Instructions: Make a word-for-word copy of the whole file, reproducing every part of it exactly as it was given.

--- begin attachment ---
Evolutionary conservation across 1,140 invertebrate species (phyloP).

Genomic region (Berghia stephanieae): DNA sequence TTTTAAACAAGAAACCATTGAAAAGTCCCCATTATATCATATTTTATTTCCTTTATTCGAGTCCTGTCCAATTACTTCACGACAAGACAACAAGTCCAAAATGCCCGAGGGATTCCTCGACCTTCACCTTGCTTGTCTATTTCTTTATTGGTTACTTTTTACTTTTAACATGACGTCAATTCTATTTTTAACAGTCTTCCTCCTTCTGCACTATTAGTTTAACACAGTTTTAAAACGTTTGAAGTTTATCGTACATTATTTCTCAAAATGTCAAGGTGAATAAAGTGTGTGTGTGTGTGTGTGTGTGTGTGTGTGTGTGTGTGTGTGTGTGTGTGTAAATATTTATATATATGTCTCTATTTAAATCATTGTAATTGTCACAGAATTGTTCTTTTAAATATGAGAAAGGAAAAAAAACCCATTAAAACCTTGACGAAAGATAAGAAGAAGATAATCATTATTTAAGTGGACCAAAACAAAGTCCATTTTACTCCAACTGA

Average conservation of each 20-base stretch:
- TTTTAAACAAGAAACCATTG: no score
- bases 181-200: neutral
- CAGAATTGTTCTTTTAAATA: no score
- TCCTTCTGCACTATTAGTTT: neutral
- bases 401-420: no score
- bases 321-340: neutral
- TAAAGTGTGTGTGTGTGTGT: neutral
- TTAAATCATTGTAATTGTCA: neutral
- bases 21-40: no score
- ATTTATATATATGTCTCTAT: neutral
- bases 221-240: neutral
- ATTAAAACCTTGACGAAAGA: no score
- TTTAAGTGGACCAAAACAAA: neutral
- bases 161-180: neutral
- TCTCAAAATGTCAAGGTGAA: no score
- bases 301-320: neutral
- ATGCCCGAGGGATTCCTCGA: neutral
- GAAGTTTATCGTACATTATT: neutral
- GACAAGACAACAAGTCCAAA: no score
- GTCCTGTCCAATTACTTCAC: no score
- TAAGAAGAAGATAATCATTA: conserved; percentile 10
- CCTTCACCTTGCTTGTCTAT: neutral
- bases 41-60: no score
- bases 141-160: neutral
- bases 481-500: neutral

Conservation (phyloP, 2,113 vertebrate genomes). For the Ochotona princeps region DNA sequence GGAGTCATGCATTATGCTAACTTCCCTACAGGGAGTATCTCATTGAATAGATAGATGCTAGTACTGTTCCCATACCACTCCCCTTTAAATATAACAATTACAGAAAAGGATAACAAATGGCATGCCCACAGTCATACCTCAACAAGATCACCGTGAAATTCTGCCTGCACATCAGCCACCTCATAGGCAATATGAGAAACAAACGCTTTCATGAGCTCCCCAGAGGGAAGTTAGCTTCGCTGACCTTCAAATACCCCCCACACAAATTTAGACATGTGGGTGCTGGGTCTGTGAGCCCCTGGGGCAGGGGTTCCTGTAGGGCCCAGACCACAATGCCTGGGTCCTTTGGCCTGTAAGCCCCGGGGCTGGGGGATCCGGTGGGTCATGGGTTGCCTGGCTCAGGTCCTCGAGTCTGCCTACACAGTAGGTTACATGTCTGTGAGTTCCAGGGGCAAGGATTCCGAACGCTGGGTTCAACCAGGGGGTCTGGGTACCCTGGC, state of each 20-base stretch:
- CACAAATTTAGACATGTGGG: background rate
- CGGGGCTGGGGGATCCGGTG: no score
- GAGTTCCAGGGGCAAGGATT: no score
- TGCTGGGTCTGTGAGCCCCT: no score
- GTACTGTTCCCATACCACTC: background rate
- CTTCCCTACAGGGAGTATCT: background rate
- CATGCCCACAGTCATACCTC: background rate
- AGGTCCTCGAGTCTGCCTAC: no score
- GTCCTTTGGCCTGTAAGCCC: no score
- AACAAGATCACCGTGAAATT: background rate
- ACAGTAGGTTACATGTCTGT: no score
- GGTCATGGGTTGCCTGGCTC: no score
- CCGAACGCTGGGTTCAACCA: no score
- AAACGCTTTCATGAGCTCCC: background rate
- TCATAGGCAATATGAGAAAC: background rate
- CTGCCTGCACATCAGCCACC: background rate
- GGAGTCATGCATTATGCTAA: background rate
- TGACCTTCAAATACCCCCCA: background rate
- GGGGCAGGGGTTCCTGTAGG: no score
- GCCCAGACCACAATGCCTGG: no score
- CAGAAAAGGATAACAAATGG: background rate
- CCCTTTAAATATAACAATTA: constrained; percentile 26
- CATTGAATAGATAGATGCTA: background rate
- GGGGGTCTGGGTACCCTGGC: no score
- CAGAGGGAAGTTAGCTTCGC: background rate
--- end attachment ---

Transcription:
Evolutionary conservation across 1,140 invertebrate species (phyloP).

Genomic region (Berghia stephanieae): DNA sequence TTTTAAACAAGAAACCATTGAAAAGTCCCCATTATATCATATTTTATTTCCTTTATTCGAGTCCTGTCCAATTACTTCACGACAAGACAACAAGTCCAAAATGCCCGAGGGATTCCTCGACCTTCACCTTGCTTGTCTATTTCTTTATTGGTTACTTTTTACTTTTAACATGACGTCAATTCTATTTTTAACAGTCTTCCTCCTTCTGCACTATTAGTTTAACACAGTTTTAAAACGTTTGAAGTTTATCGTACATTATTTCTCAAAATGTCAAGGTGAATAAAGTGTGTGTGTGTGTGTGTGTGTGTGTGTGTGTGTGTGTGTGTGTGTGTGTGTAAATATTTATATATATGTCTCTATTTAAATCATTGTAATTGTCACAGAATTGTTCTTTTAAATATGAGAAAGGAAAAAAAACCCATTAAAACCTTGACGAAAGATAAGAAGAAGATAATCATTATTTAAGTGGACCAAAACAAAGTCCATTTTACTCCAACTGA

Average conservation of each 20-base stretch:
- TTTTAAACAAGAAACCATTG: no score
- bases 181-200: neutral
- CAGAATTGTTCTTTTAAATA: no score
- TCCTTCTGCACTATTAGTTT: neutral
- bases 401-420: no score
- bases 321-340: neutral
- TAAAGTGTGTGTGTGTGTGT: neutral
- TTAAATCATTGTAATTGTCA: neutral
- bases 21-40: no score
- ATTTATATATATGTCTCTAT: neutral
- bases 221-240: neutral
- ATTAAAACCTTGACGAAAGA: no score
- TTTAAGTGGACCAAAACAAA: neutral
- bases 161-180: neutral
- TCTCAAAATGTCAAGGTGAA: no score
- bases 301-320: neutral
- ATGCCCGAGGGATTCCTCGA: neutral
- GAAGTTTATCGTACATTATT: neutral
- GACAAGACAACAAGTCCAAA: no score
- GTCCTGTCCAATTACTTCAC: no score
- TAAGAAGAAGATAATCATTA: conserved; percentile 10
- CCTTCACCTTGCTTGTCTAT: neutral
- bases 41-60: no score
- bases 141-160: neutral
- bases 481-500: neutral

Conservation (phyloP, 2,113 vertebrate genomes). For the Ochotona princeps region DNA sequence GGAGTCATGCATTATGCTAACTTCCCTACAGGGAGTATCTCATTGAATAGATAGATGCTAGTACTGTTCCCATACCACTCCCCTTTAAATATAACAATTACAGAAAAGGATAACAAATGGCATGCCCACAGTCATACCTCAACAAGATCACCGTGAAATTCTGCCTGCACATCAGCCACCTCATAGGCAATATGAGAAACAAACGCTTTCATGAGCTCCCCAGAGGGAAGTTAGCTTCGCTGACCTTCAAATACCCCCCACACAAATTTAGACATGTGGGTGCTGGGTCTGTGAGCCCCTGGGGCAGGGGTTCCTGTAGGGCCCAGACCACAATGCCTGGGTCCTTTGGCCTGTAAGCCCCGGGGCTGGGGGATCCGGTGGGTCATGGGTTGCCTGGCTCAGGTCCTCGAGTCTGCCTACACAGTAGGTTACATGTCTGTGAGTTCCAGGGGCAAGGATTCCGAACGCTGGGTTCAACCAGGGGGTCTGGGTACCCTGGC, state of each 20-base stretch:
- CACAAATTTAGACATGTGGG: background rate
- CGGGGCTGGGGGATCCGGTG: no score
- GAGTTCCAGGGGCAAGGATT: no score
- TGCTGGGTCTGTGAGCCCCT: no score
- GTACTGTTCCCATACCACTC: background rate
- CTTCCCTACAGGGAGTATCT: background rate
- CATGCCCACAGTCATACCTC: background rate
- AGGTCCTCGAGTCTGCCTAC: no score
- GTCCTTTGGCCTGTAAGCCC: no score
- AACAAGATCACCGTGAAATT: background rate
- ACAGTAGGTTACATGTCTGT: no score
- GGTCATGGGTTGCCTGGCTC: no score
- CCGAACGCTGGGTTCAACCA: no score
- AAACGCTTTCATGAGCTCCC: background rate
- TCATAGGCAATATGAGAAAC: background rate
- CTGCCTGCACATCAGCCACC: background rate
- GGAGTCATGCATTATGCTAA: background rate
- TGACCTTCAAATACCCCCCA: background rate
- GGGGCAGGGGTTCCTGTAGG: no score
- GCCCAGACCACAATGCCTGG: no score
- CAGAAAAGGATAACAAATGG: background rate
- CCCTTTAAATATAACAATTA: constrained; percentile 26
- CATTGAATAGATAGATGCTA: background rate
- GGGGGTCTGGGTACCCTGGC: no score
- CAGAGGGAAGTTAGCTTCGC: background rate